If you have a nice sunny day (or at least one without rain), I'd highly recommend at least walking part of the city walls. I missed a section when I jumped off to visit Clifford's Tower but I probably walked about 3/4 of the walls.
Print out a copy of the guide on the attached website (click on download as a PDF), it was very handy to have while walking around as it explains various sites along the walls, the history of the walls and most importantly how to get from section to section.
As suggested in the guide I started near the Museum gardens which is very close to the train station if you are coming in from London.
There's bits and pieces of history all over York, be it Roman, Viking, Mediaeval, whatever; but the one you tend to see bits of all over the place are the walls.
In these enlightened times it is astonishing to know that in 1830 the then council wanted to knock them down for developements sake. Has a familiar 21st century ring to it. Fortunately, even in days of yore, there were those who appreciated their value and, as part of the significant protest against them, a wagon was wedged in the Barbican. They got the message - the walls are there to stay.
You just have to walk along the Roman Walls. I walked from Bootham Gate to Monk Bar. Should have done more but...sore feet! These walls were fascinating and I found myself running my hands over the lovely stonework just to feel their texture. There are some seating areas along the way and places to get some good views and photos.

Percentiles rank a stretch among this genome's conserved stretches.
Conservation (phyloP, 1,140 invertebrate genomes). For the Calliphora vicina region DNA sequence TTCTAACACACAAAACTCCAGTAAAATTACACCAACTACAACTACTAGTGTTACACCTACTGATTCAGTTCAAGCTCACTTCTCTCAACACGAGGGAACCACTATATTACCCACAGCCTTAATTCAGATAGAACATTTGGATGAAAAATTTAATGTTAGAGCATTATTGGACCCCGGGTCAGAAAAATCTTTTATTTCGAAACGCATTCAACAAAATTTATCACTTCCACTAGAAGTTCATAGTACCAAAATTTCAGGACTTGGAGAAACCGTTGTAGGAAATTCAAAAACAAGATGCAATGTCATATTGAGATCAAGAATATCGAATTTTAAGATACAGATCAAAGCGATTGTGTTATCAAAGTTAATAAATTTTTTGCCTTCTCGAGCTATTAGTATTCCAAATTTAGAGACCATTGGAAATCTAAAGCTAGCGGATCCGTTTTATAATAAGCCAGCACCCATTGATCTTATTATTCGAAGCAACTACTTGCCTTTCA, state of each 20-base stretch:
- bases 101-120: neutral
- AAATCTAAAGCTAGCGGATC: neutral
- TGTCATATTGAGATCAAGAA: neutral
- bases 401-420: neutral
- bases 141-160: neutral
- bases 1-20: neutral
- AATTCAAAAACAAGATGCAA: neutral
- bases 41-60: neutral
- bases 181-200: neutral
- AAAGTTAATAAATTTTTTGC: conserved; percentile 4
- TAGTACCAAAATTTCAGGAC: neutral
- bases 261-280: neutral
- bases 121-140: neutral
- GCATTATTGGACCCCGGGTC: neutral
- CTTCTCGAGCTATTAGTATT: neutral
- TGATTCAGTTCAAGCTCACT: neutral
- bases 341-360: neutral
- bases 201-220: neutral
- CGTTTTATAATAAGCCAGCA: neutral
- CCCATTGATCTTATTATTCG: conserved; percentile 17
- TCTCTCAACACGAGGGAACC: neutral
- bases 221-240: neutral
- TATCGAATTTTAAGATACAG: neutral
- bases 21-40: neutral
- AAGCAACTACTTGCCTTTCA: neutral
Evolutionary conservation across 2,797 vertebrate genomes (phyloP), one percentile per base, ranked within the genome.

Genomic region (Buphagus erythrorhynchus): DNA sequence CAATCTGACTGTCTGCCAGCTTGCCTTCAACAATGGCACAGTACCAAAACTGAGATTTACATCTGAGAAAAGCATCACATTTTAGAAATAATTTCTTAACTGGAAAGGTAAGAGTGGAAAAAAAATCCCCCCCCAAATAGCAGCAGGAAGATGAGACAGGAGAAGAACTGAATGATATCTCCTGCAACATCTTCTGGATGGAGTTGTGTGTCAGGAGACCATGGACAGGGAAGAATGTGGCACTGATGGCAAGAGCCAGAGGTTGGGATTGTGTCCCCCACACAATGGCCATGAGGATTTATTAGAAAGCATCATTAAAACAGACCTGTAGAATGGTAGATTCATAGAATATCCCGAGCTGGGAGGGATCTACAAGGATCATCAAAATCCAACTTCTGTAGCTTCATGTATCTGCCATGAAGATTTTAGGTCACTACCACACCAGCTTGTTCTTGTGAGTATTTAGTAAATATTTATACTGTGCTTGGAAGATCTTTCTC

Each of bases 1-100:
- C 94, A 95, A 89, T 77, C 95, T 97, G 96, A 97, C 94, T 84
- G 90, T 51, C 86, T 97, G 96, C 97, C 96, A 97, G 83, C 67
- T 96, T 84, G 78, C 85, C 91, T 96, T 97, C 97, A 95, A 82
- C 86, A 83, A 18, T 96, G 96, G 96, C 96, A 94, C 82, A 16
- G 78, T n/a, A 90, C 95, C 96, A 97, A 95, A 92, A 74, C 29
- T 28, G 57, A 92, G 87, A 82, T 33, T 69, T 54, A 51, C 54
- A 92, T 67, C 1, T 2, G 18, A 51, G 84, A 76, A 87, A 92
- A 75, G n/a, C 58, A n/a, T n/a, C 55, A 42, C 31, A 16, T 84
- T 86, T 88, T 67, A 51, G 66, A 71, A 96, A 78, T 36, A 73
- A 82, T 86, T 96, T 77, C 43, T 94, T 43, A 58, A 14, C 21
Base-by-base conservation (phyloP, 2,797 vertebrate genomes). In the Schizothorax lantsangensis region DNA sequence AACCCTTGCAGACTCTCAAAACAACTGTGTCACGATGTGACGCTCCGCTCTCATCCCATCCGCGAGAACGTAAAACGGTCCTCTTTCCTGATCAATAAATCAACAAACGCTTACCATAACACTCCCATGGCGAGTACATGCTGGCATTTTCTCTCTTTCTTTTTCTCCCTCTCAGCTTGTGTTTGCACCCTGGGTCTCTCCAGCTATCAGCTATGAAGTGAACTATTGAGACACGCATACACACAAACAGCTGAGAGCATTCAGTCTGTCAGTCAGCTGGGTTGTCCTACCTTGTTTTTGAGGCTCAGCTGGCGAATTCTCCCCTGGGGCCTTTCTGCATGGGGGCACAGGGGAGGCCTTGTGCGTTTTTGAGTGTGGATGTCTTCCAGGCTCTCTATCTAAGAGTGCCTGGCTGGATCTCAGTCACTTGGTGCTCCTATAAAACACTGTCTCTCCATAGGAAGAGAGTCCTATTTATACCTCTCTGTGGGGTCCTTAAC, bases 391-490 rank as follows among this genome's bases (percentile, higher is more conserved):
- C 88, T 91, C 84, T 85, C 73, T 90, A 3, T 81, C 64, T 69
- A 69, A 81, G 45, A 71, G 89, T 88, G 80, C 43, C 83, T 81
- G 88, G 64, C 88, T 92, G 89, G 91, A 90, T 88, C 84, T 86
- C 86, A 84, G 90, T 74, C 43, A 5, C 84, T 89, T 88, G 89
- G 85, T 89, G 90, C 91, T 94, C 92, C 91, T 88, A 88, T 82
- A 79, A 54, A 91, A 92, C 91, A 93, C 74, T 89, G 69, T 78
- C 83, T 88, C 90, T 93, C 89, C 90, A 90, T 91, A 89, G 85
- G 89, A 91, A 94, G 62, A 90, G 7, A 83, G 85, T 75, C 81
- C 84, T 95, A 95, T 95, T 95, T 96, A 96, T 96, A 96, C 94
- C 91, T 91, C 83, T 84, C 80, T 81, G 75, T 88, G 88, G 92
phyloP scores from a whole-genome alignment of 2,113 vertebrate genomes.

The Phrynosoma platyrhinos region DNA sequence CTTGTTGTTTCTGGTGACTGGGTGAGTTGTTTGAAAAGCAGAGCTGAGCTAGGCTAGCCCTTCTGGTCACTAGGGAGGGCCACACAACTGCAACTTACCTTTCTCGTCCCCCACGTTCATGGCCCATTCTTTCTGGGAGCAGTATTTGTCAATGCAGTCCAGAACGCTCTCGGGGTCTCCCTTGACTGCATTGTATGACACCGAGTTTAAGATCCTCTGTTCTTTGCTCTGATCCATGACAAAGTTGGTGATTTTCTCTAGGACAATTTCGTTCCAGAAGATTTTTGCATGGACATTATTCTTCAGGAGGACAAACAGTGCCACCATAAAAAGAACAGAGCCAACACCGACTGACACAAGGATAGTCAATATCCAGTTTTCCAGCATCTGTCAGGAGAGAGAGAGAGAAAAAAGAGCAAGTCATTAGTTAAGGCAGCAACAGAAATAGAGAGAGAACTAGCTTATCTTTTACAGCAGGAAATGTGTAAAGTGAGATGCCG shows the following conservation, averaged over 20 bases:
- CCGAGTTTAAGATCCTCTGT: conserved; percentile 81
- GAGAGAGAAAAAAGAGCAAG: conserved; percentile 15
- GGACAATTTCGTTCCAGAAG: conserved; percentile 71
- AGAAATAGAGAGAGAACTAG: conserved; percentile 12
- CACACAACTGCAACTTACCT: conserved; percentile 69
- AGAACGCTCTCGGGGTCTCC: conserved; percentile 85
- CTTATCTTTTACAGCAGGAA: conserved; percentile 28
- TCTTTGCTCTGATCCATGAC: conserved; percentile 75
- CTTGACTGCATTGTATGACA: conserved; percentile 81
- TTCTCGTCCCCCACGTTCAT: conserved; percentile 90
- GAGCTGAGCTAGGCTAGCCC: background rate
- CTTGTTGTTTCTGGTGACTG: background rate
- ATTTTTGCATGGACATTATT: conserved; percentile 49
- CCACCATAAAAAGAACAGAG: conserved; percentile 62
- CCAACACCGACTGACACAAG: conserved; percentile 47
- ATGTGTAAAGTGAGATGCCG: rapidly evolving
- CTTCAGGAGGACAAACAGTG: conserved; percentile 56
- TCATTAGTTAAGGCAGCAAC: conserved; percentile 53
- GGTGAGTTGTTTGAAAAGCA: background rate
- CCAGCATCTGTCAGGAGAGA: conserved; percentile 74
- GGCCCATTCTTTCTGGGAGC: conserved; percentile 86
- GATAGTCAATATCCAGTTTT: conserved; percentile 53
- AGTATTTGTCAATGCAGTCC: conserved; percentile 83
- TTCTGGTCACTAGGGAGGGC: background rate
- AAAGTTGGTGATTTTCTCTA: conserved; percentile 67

The Richard 111's Museum is situated at Monk Bar. One of the medieval gateshouses. It was a fascinating place but I didn't get a pic as there were too many people there. The steps leading down onto the street were an adventure in themselves.
The walls in places take you past the back gardens of some beautiful homes. As it was a sunny day these gardens were a pleasure to view and photograph. This one had a cute little Westie posing nicely for us.
One of the most enjoyable ways to experience York is to walk its walls. I won't pretend to be able to understand the entire complexity of these walls. Like nearly everything else in York the history of the walls starts with Romans and seems to go on forever.
There are at least four major gates all with their own story but the best approach seems to be to just start walking with guide book in hand. Even at the busiest tourist time when I visited, the walls seemed to offer a respite.